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Facebook Makeover Mimics Twitter

The social networking site introduced a redesigned user home page, new public profiles for celebrities and organizations, and a change to status updates.

Facebook on Wednesday introduced a redesigned user home page and new public profiles for celebrities and organizations in a move widely seen as an attempt to compete with the real-time social messaging offered by Twitter.

In a blog post, Facebook CEO Mark Zuckerberg explained that the changes were necessary because as Facebook has become a conduit for more and more information, the need to find relevant and recent information has grown.

"The new home page will let you see everything that's shared by your friends and connections as it happens," Zuckerberg wrote. "It will also provide you more control by letting you choose exactly who you see among the people and things you are connected to."

The need to access up-to-the-minute information is a problem that Google has wrestled with, too, and it has been tweaking its search algorithm to make fresh information, such as stories from Google News, float to the top of search results lists.

While timely information has always been valued at Facebook, Google, and other online services, it has only been recently, with the surging popularity of Twitter, that search engines and social networks have recognized that real-time communication services pose a threat.

Among the most telling aspects of the changes at Facebook is the grammatical restructuring of Facebook status messages. Previously, Facebook user status messages had to begin with the user's name. Users had no choice but to make themselves the subject of their messages, a stricture that encouraged fatuous navel gazing and contributed to the site's association with frivolous activities.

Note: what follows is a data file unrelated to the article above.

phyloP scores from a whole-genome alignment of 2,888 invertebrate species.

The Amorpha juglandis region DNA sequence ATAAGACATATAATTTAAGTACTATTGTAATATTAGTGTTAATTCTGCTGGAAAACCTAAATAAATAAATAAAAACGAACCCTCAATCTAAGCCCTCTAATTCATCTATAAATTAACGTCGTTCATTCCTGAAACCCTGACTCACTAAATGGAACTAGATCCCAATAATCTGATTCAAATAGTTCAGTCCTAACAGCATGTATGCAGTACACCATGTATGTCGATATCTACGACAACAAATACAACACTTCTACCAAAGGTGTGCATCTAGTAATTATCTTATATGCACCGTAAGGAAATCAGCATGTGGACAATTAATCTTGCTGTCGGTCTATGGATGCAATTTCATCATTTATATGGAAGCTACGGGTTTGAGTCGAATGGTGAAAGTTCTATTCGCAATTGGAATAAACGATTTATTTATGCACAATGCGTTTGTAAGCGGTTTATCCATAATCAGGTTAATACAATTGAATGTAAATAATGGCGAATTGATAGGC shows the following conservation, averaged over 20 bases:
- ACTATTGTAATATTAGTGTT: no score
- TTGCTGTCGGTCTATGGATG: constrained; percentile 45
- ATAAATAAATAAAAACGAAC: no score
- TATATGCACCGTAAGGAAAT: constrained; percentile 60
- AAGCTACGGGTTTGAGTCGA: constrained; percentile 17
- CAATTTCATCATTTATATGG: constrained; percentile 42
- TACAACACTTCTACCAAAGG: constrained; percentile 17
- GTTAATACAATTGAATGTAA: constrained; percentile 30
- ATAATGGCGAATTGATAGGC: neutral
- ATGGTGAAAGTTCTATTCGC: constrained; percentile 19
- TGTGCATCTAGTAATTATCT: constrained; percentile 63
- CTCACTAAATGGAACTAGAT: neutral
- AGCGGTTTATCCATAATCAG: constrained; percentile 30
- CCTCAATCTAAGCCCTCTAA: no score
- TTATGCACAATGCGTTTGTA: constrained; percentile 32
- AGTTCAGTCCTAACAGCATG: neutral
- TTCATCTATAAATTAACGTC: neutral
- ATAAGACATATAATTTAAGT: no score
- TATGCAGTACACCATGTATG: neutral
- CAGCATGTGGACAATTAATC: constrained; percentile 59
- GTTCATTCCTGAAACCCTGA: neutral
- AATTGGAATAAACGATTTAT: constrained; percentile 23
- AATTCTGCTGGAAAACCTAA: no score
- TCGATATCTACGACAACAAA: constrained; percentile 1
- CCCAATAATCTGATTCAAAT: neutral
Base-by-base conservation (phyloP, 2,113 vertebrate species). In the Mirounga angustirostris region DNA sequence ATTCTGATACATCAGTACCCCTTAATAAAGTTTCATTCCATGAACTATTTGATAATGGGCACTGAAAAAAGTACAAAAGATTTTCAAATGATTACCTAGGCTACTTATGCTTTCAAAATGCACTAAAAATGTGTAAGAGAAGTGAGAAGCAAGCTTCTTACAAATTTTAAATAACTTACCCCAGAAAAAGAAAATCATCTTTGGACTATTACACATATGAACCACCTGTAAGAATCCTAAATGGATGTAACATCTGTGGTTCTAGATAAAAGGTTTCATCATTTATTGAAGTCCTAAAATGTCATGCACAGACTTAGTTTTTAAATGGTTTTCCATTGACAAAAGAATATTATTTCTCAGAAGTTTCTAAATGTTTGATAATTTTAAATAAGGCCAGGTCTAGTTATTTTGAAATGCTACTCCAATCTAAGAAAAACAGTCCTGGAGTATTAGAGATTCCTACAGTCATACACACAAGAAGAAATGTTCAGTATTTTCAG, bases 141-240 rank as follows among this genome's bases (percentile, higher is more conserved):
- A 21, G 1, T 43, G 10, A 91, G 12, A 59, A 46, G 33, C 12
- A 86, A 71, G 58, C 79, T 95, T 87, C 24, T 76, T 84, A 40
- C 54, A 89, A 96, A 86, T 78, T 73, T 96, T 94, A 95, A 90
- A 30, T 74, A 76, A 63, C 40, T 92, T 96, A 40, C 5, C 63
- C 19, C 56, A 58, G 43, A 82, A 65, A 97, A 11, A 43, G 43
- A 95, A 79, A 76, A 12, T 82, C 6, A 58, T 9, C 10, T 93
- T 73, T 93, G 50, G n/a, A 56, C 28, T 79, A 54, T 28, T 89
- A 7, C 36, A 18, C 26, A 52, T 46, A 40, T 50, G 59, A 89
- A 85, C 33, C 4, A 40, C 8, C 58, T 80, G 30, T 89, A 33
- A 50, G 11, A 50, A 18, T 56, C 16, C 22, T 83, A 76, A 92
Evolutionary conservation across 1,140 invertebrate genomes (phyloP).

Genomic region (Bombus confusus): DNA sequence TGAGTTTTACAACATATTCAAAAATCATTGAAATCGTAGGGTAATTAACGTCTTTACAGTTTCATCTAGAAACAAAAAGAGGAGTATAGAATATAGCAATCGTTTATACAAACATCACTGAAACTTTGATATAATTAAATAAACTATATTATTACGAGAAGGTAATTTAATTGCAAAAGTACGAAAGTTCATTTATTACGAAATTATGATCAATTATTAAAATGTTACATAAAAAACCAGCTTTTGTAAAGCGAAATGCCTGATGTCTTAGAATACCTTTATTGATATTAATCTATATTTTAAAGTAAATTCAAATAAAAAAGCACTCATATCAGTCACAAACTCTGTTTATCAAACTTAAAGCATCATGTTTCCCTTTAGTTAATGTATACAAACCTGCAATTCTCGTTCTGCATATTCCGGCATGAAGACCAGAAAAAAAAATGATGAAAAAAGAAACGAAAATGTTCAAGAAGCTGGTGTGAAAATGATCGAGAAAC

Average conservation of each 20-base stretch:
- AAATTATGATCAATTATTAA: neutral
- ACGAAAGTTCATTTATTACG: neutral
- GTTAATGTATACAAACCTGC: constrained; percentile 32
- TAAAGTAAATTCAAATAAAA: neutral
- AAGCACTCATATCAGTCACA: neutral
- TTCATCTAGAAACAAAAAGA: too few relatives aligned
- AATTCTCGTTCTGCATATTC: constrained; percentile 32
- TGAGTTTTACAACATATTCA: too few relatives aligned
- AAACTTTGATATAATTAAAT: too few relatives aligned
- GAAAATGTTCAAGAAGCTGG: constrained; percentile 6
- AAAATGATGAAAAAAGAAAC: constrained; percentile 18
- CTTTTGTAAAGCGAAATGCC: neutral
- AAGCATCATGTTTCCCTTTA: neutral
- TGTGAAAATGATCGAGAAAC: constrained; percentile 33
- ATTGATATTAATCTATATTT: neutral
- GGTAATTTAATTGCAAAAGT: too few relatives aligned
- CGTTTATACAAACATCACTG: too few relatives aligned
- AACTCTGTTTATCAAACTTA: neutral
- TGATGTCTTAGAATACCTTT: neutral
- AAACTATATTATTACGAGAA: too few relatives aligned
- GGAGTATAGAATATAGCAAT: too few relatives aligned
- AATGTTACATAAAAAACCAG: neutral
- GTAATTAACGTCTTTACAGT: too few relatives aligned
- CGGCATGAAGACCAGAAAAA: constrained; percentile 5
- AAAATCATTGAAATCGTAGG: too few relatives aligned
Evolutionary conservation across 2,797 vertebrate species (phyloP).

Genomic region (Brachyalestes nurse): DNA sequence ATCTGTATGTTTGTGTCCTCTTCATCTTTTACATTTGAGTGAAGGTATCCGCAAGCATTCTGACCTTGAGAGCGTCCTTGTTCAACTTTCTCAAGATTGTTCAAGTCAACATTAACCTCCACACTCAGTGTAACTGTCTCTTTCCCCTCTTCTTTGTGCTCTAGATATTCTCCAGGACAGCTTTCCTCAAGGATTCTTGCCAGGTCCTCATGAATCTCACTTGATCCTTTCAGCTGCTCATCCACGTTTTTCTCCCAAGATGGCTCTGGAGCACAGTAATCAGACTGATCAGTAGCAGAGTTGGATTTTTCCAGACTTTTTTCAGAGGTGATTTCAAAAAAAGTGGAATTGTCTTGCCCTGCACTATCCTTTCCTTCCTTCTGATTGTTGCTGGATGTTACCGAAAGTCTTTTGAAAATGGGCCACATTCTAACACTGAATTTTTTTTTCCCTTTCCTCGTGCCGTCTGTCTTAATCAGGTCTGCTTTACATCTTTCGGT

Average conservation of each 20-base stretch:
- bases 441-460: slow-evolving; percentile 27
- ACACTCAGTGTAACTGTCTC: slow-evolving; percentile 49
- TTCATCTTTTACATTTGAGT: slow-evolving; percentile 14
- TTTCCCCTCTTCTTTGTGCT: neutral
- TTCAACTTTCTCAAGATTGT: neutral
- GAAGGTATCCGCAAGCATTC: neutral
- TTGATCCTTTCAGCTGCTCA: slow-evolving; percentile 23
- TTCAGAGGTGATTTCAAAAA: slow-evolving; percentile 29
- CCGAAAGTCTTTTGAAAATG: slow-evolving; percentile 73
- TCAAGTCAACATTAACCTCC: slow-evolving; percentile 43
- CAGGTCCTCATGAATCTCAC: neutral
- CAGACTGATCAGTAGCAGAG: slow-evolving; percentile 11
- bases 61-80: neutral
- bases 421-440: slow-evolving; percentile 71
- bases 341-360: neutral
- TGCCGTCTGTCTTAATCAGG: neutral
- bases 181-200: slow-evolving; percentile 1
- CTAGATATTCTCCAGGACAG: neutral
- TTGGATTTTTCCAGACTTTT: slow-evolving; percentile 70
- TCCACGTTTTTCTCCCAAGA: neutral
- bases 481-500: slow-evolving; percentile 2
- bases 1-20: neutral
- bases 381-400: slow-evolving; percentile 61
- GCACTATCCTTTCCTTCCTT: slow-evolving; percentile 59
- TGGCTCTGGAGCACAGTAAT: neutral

The new design imposes no such limits on the structure of status messages and allows users the same compositional freedom enjoyed by Twitter users. Instead of asking, "What are you doing right now?" and soliciting an answer in an input box that begins with the user's name, Facebook now asks, "What's on your mind?" The door has thus been opened for people to talk about something other than themselves.

A distinction remains, however. Facebook still imposes a bidirectional friendship model, where both parties need to agree to be friends. Twitter users can follow what other Twitter users say without forcing the followed person to reciprocate.

Facebook has revised Facebook Pages, public profiles designed for famous people and organizations, making them more like individual profiles, with a comment Wall and status updates. These new public profiles allow for an unlimited number of friends and allow Facebook users to connect with the famous and interact in the same way that they would with other Facebook friends.

Among the public figures with Facebook Pages are U.S. President Barack Obama, French President Nicolas Sarkozy, singer Britney Spears, and cyclist Lance Armstrong.

Facebook has posted a preview of the redesign and expects to deploy it live next week.


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